Radically Inept
Friday, July 23, 2004
  Used cars and the CIA

I wandered over to The Daily Show with Jon Stewart via The Blogging of the President: 2004, and it reminded me of a couple of quotes that I had included in a previous paper, A look at some of the costs of secrecytoday, and now appear to be even more relevant:
"A national security system was in place, and would thereafter be on the defensive more than otherwise. It became easy to argue that the Government was hiding something. Conspiracy theories emerged to explain misfortune or predict disaster. There is nothing novel in the appearance of conspiratorial fantasies, but it could be argued that it is something new for large portions of the American public to believe that agencies designed to protect them are, in fact, endangering them."
Senator Daniel Patrick Moynihan, Report of the Commission on Protecting and Reducing Government Secrecy, 1997 (SENATE DOCUMENT 105-2 PURSUANT TO PUBLIC LAW 236, 103RD CONGRESS).

One of the most interesting points I found in the Reportwas that it also looked at the broader intelligence community distributed among various departments and agencies, the related contractor organizations and a large host of university and research institutions as a large information economy. In this light, the report views secrecy and the classification system as a set of regulations, and provides insight into how the system distorts the information economy. Of course, much of this must rely on extrapolation from the data available, as this regulatory system self regulates itself into intentional/unintentional levels of obscurity. The report states that secrecy is the ultimate mode of regulation; leaving citizens unaware that they are being regulated. Regulations of the normal nature inform a citizen about his required behavior and are therefore disseminated to inform the citizen. In contrast, secrecy regulates what knowledge a citizen may have, but does not let him know what he legally may not know.As Sen. Moynihan stated in the Chairman's Forward
Even so, "overregulation" is a continuing theme in American public life, as in most modern administrative states. Secrecy would be such an issue, save that secrecy is secret. Make no mistake, however. It is a parallel regulatory regime with a far greater potential for damage if it malfunctions.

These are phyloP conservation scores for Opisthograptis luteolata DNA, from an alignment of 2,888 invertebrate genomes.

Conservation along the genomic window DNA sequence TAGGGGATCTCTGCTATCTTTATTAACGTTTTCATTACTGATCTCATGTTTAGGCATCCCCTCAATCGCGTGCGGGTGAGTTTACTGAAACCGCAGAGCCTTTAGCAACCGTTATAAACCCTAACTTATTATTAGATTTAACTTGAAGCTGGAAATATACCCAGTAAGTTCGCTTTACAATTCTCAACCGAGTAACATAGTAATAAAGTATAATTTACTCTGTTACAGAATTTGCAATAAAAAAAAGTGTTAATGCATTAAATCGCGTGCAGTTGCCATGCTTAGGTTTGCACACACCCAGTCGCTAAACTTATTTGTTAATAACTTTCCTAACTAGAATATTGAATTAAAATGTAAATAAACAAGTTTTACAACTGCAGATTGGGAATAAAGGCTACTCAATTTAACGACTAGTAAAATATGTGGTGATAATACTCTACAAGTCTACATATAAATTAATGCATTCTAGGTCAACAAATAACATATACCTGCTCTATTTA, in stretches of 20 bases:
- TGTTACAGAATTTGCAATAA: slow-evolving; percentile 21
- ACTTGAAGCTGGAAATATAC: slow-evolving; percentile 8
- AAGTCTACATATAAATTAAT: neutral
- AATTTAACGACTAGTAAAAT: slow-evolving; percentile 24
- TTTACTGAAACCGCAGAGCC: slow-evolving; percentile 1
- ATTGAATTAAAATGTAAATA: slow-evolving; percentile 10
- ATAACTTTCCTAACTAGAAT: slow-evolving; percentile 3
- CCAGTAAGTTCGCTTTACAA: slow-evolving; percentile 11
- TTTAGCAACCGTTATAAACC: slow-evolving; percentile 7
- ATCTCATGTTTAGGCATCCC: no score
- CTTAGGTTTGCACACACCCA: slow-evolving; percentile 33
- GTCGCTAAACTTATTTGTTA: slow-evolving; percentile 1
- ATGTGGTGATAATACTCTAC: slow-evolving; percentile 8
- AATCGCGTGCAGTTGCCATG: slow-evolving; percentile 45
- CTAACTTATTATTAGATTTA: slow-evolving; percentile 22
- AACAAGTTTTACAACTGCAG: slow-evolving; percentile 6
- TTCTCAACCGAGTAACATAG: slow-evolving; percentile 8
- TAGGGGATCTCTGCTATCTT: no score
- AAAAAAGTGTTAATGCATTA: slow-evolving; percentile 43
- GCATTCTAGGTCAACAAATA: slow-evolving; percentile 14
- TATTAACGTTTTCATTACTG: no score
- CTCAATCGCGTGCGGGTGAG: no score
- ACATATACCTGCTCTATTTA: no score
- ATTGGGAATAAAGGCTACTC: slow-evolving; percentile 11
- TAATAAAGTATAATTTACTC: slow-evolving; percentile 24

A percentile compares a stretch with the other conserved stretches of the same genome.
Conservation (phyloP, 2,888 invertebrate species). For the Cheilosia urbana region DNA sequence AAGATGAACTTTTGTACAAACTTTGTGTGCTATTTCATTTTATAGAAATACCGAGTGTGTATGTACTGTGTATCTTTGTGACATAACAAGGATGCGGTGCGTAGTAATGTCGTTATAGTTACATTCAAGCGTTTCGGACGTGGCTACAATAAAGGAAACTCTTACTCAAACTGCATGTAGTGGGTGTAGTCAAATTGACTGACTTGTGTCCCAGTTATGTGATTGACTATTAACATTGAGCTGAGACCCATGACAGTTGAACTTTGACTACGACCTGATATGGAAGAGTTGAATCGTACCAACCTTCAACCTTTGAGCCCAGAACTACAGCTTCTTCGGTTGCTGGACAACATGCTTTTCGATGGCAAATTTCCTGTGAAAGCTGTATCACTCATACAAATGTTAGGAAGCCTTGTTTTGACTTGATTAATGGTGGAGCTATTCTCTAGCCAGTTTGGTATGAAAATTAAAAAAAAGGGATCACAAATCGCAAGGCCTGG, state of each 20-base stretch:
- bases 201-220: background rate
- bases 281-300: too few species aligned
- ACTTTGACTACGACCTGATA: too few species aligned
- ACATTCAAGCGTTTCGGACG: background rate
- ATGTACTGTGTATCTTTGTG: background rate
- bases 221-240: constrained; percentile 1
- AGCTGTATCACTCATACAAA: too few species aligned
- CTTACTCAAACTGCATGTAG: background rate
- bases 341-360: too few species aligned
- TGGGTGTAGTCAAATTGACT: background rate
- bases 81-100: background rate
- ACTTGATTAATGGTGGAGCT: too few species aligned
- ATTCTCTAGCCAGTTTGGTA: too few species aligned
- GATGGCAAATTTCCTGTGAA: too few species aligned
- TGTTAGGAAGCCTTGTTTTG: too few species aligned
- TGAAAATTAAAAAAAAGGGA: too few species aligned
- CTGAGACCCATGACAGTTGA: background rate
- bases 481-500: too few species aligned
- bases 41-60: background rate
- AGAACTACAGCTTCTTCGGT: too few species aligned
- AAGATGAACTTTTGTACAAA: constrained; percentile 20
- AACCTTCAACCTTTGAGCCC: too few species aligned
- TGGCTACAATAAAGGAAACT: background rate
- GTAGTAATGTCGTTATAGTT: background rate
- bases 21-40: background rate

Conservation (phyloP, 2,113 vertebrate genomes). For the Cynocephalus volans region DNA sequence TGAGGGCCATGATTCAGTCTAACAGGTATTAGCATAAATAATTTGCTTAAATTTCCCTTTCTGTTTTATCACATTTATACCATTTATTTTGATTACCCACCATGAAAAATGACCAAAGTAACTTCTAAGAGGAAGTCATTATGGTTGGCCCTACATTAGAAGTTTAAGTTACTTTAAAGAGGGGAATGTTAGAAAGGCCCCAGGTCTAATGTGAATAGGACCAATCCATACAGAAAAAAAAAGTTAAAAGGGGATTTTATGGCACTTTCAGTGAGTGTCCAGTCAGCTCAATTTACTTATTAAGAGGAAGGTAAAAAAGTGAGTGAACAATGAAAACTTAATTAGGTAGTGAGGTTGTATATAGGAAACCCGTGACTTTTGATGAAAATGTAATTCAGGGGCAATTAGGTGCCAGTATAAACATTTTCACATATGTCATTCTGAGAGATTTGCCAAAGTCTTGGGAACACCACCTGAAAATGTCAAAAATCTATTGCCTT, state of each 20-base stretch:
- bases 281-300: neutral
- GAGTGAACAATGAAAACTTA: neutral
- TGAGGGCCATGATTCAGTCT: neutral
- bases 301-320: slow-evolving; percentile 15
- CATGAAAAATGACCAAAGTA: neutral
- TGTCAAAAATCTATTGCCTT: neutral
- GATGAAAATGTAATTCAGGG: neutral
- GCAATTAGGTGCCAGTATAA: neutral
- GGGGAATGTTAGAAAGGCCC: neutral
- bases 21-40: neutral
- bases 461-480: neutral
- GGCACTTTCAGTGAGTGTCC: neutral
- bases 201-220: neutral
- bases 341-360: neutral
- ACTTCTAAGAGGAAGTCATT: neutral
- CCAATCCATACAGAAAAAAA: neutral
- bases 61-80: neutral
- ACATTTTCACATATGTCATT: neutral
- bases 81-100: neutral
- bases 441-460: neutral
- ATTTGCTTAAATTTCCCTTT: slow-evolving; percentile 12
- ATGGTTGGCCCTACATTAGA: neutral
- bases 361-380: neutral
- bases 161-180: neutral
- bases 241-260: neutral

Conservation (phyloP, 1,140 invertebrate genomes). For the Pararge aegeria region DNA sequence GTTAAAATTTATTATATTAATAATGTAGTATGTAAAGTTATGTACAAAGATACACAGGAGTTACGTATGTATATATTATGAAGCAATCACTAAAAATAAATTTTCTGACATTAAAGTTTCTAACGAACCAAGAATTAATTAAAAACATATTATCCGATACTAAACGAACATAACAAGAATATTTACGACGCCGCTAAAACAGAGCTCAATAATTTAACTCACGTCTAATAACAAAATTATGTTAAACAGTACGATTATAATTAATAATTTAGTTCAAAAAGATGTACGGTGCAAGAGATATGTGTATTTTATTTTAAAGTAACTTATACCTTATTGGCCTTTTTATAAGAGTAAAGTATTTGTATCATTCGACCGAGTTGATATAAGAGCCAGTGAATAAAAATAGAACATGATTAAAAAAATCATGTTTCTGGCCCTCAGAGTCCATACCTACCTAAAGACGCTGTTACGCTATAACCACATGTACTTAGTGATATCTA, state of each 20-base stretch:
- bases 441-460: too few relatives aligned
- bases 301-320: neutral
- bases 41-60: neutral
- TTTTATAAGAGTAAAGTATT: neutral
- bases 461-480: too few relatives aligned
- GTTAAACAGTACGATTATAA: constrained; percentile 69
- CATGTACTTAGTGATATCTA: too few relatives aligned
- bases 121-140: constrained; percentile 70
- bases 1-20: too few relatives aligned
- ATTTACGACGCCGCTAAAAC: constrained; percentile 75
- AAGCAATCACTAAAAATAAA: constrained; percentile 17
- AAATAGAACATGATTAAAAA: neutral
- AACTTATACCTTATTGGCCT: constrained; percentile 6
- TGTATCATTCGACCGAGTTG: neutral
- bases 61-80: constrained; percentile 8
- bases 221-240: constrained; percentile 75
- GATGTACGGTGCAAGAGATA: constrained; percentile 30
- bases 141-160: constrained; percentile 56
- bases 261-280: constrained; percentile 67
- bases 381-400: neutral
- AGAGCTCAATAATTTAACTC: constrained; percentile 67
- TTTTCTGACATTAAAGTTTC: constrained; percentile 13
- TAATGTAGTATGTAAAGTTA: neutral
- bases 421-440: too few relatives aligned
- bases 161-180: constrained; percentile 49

Ah, so what you ask?

Well, there's this from Evan Thomas, Gaining Access to CIA's Records, Studies in Intelligence, Volume 39 Number 5, 1996:
"Polls show that nearly 80 percent of Americans believe JFK died as a result of a conspiracy, and about half believe the CIA was somehow involved. Whatever remains in the CIA files cannot be nearly as awful as the American public imagines. To be sure, I hardly saw everything there was to see, but I got not even a whiff of dirty tricks that had somehow remained hidden from Church Committee investigators or the army of historians and authors who write about the CIA. I really believe that it would be in the Agency's interest to let historians see for themselves what remains classified. I do not see why the Agency does not declassify almost any secret that is more than 30 years old."
The question now seems even more relevant, "Why the Agency does not declassify almost any secret that is now more than 40 years old?"

But the bigger point is, why should I trust our intelligence community? Their bunglings, disasters, and even their radical ineptness is well known. Ah you counter, they can't tell you about their successes.

Okay, so how do I know they had any? And besides, if you can miss the Soviets putting missiles in Cuba (which came damn close to starting a nuclear holocaust), the development of nuclear weapons by India, Pakistan, Israel and N Korea, and then mistakenly say that Iraq has WMD and allow us to go to war - what the fuck successes have you had that make up for failures of this magnitude?